Temperatures have dropped a bit, pumpkin spice can be found in abundance, and unusual gourds are making appearances on front porches throughout the City.
Fall is making its casual entrance to Southlake, but soon she’ll crescendo with foliage of gold, ruby, and orange. While we aren’t on the east coast and won’t experience a blanket of dramatic hues across our city, there are still opportunities to take in some enjoyable leaf peeping in Southlake in the coming weeks. We sat down with Landscape Administrator Keith Martin to learn more about fall foliage and what Southlakers can expect in the coming weeks.
K. Martin: During the warmer months, all trees and most plants produce a chemical called chlorophyll which gives leaves their green color pigment and absorbs energy through sunlight. That energy is used to transfer electrons from water gathered from the soil to carbon dioxide gathered from the atmosphere. In the process, the water loses electrons and turns into oxygen, while carbon dioxide gains electrons and turns into glucose, food for the tree. The tree releases the oxygen and stores the glucose to grow strong and healthy. This process is called photosynthesis.
They also produce other chemicals such as carotenoids and xanthophyll which have red and yellow pigments, but the pigments of these chemicals are generally masked by the darker green chlorophyll. In the autumn the days become shorter, and the weather becomes cooler. In deciduous trees, these factors trigger a stop to photosynthesis, the production of chlorophyll, and they ready themselves for dormancy during the colder months. The green color of leaves fades as the chlorophyll begins to break down and the other chemical pigments such as the carotenoids become present. The fall colors of leaves depend on how much of other chemicals are present when the chlorophyll begins to break down. Leaves with more carotenoids tend to be more yellow, while leaves with more xanthophyll are more orange. But, depending on the tree species the leaves will reveal a particular color.
Because it takes a lot of energy for the tree to make chlorophyll, the color change usually happens gradually before the leaves fall off the tree. The tree breaks down the chlorophyll and reabsorbs it, then when it’s warm and sunny enough to grow again, it uses the absorbed molecules to remake the chlorophyll. That way the trees and plants don’t have to make a totally new batch of chlorophyll from scratch, which saves energy.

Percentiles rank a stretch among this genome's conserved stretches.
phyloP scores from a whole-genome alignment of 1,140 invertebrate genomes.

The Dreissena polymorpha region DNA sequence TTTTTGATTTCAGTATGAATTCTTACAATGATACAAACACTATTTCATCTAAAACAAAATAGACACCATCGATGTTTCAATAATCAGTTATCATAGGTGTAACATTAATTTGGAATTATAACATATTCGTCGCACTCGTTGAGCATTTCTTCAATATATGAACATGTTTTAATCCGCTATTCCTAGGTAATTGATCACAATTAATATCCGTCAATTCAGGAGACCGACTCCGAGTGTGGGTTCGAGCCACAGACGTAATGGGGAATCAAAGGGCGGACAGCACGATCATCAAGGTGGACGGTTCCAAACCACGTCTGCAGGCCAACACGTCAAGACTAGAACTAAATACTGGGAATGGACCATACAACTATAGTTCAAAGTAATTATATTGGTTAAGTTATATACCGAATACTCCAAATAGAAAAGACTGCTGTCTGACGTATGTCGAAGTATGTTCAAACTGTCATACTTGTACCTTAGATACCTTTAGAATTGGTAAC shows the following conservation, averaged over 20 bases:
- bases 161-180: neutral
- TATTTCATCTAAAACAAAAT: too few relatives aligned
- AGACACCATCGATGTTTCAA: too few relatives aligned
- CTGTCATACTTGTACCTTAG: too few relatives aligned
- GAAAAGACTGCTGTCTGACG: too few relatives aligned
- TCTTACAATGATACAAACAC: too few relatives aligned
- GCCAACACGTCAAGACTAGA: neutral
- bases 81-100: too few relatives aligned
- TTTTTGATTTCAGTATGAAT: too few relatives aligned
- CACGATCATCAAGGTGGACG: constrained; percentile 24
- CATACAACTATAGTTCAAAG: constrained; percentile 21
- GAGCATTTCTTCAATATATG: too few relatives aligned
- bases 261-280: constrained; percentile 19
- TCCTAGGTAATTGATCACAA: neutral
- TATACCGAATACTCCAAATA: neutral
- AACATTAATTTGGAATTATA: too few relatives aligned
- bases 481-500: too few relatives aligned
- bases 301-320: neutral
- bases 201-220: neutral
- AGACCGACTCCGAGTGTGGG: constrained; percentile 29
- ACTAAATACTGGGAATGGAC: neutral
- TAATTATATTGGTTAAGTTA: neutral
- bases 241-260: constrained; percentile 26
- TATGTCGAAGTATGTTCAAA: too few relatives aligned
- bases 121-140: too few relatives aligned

Are there species of trees in Southlake that will be particularly beautiful in the fall?
K. Martin: The most colorful trees are generally not native to Southlake and were planted either by the City, during development, or by residents. These are trees such as cultivars of Red Maple, Chinese Pistache, and Red Oaks. All other trees such as Post Oak, Cedar Elm, American Elm, and Hackberry that are most prominent throughout the City generally turn more yellow than red or orange. But this has to do with the temperature and if we are in a drought or have ample rainfall, and how fast temperatures fall.
Where might people find colorful trees during autumn months?
K. Martin: Because they have the most abundant amount of trees Bob Jones Park, the Bob Jones Nature Center, and the Corps property around the lake are probably the best locations to see fall color. People will see Post Oak, Blackjack Oak, Cedar Elm, American Elm, Slippery Elm, Pecan, Black Hickory (mainly at the Bob Jones Nature Center), Ash, Hackberry, and a few other native trees.
But there are plenty of trees around town that can get showy during the fall, as well. It’s a good idea to make it a point to look for them. Sometimes it’s just a matter of noticing. Watch the trees in the FM 1709 medians, local parks, and even in yards for brilliant displays of color. You might be surprised at how much there is to see.
When is the best time to go leaf peeping in Southlake?
K. Martin: Trees should start changing color in middle October to early November. It all depends on species and if there are periods of warm sunny days with cool nighttime temperatures.
We love trees in Southlake! Can you tell us more about how the City will be showcasing trees in the coming months?
K. Martin: Texas Arbor Day is the first Friday in November, November 4th. And we are making plans later in the month for an event to celebrate our trees. Stay tuned for more information on how to be a part of it.
Southlake has been recognized as a Tree City USA city for more than 20 years. We have had a tree preservation ordinance since 1993. We have also been recognized by the Arbor Day Foundation with the Tree City Growth Award for demonstrating higher levels of tree care and community engagement through programs, public education, and continued training.
Protecting and showcasing trees in just a part of our day-to-day work, and it shows. And not just during the autumn months, but year-round.
Southlake has benefited from your educational and practical experience as a forester for 25 years. Can you tell us a little more about your background?
K. Martin: I graduated from Texas A&M with a forestry degree and over the years, I have obtained several certifications to advance my skills and knowledge. The natural environment is so important, and I have really enjoyed being able to contribute to Southlake’s development over time by helping find practical ways to preserve and protect our unique environment.